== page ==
Our sense of justice in us cries out, “Hey! This is too quick. This is too fast. Let that juvenile delinquent learn his lesson. Let him suffer what I suffered. Let him go through the pain I went through…”
Because in your mind, you’re telling God, “But Lord, they’ve sinned! They deserve punishment! Oh God, please don’t forgive them just yet. Let them suffer for a while—before you save them…”
I warn you: In your life, you’ll see some people dancing who shouldn’t be dancing. Friend, you have a choice. You can either stay out of the party and complain bitterly to God. Or you can enter the party and join the dancing.
I urge you, don’t envy Employee Group 2, or 3, or 4, or 5. Instead, celebrate when people receive Grace. Why?
Because in another season of life, you’ll be that guy who was hired last.
You’ll be that youngest son. And you’ll be desperate for Grace.
Receive Grace and Go!
God’s message to you: Don’t get what you deserve; Get what Grace delivers. If I think about it, I don’t like to get what I deserve. I’m a sinner. My gosh, I cringe in terror if I end up getting what I deserve!
No. I want to get what God gives. Why? I’d rather trust in the Goodness of His heart than trust in the goodness of my heart.
Friend, if there’s one thing you need to remove from your heart, it’s the poison of Entitlement. Many say, “I deserve to be blessed more than that newer guy! I deserve to be blessed more than that other person because I sacrificed more!”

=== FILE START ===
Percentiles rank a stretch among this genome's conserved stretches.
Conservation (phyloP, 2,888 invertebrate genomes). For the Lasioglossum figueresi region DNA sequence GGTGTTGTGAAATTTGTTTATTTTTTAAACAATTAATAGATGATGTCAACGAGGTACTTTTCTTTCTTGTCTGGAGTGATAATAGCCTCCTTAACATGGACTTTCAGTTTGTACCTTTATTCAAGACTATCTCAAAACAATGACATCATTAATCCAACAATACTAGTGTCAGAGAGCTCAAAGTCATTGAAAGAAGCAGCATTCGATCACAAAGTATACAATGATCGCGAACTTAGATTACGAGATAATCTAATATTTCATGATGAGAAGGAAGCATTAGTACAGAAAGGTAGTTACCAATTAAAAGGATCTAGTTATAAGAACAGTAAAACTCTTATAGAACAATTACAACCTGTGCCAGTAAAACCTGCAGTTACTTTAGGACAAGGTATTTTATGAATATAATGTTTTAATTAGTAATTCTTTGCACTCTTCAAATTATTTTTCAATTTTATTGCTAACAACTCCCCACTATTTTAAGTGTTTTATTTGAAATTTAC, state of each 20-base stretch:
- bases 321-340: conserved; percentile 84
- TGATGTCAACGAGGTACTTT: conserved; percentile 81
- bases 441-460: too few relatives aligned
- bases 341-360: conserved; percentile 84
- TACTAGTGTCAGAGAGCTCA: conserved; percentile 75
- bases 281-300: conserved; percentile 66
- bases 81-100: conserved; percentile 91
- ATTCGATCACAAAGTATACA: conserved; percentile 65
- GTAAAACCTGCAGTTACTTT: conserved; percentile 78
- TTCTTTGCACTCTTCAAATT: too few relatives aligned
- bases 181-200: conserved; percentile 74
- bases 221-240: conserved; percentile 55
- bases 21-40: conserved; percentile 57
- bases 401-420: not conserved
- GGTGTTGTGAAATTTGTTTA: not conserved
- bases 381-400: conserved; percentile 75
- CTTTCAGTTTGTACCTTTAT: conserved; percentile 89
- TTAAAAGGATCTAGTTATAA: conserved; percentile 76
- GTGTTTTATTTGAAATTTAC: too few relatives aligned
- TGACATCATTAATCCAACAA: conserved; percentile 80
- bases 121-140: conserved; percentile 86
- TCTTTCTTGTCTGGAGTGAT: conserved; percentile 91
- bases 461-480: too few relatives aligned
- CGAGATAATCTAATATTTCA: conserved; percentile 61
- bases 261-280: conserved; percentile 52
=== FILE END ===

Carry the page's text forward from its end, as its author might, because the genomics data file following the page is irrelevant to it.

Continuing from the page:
If you speak like this, it means you don’t understand the Gospel of Jesus yet. Because everything you received so far comes from pure Grace. You didn’t work for it. You didn’t earn it. It was all given by God’s reckless generosity.
To the complaining Employee Group 1, the Landowner said: Take what is yours and go. God is telling you the same thing: Take your Grace and go.
Don’t insist on what you deserve.
Instead, insist on what Grace delivers.
Allow God to give you out of the Goodness of His heart.
And you’ll be surprised that Grace is 1000x better. Trust God to give you what is best for you at this season of your life.
Seniority makes people feel entitled.
But that’s wrong. Seniority isn’t a call to be entitled. Seniority is a call to be expended. To be extinguished. To be exploited.
Seniority means sacrifice.
Will you be the eldest son who sacrifices his life for the family? Will you be Employee Group 1 who sacrifices for Employee Groups 2 to 5?
If you’re the Eldest or the Parent or the Leader or the Pioneer or the Older person, your role is to sacrifice. Never try to get what’s fair for you. (If you do, I assure you that conflicts will happen.) Your role is to see to it that you get lesser benefits while the others get more benefits. Be the Grace-Filled Person. And when you do this, trust that God will find a way to reward you outside the existing system.
I repeat: Seniority means Sacrifice.
Parents make these same sacrifices. Leaders make these same sacrifices. Pioneers make these same sacrifices.
In your relationships, always be the Grace-Filled Person.
Be scandalous in your love and forgiveness towards others. Give reckless, illogical, outrageous Grace to your children, spouse, parents, friends.
I don’t know what your situation is right now. Perhaps you feel that an injustice has been done to you. Perhaps you’re getting the short end of the stick.
Perhaps you feel others are being favored. Perhaps you feel that God is blessing others more than you.
As we come and worship Him, trust in Grace. Trust in the Grace that flowed from His Cross. He gave His life so that you get what you don’t deserve—you get what Grace delivers.
You don’t have to chase after Grace. Grace will chase after you. Blessings will chase after you. Miracles will chase after you. Abundance will chase after you.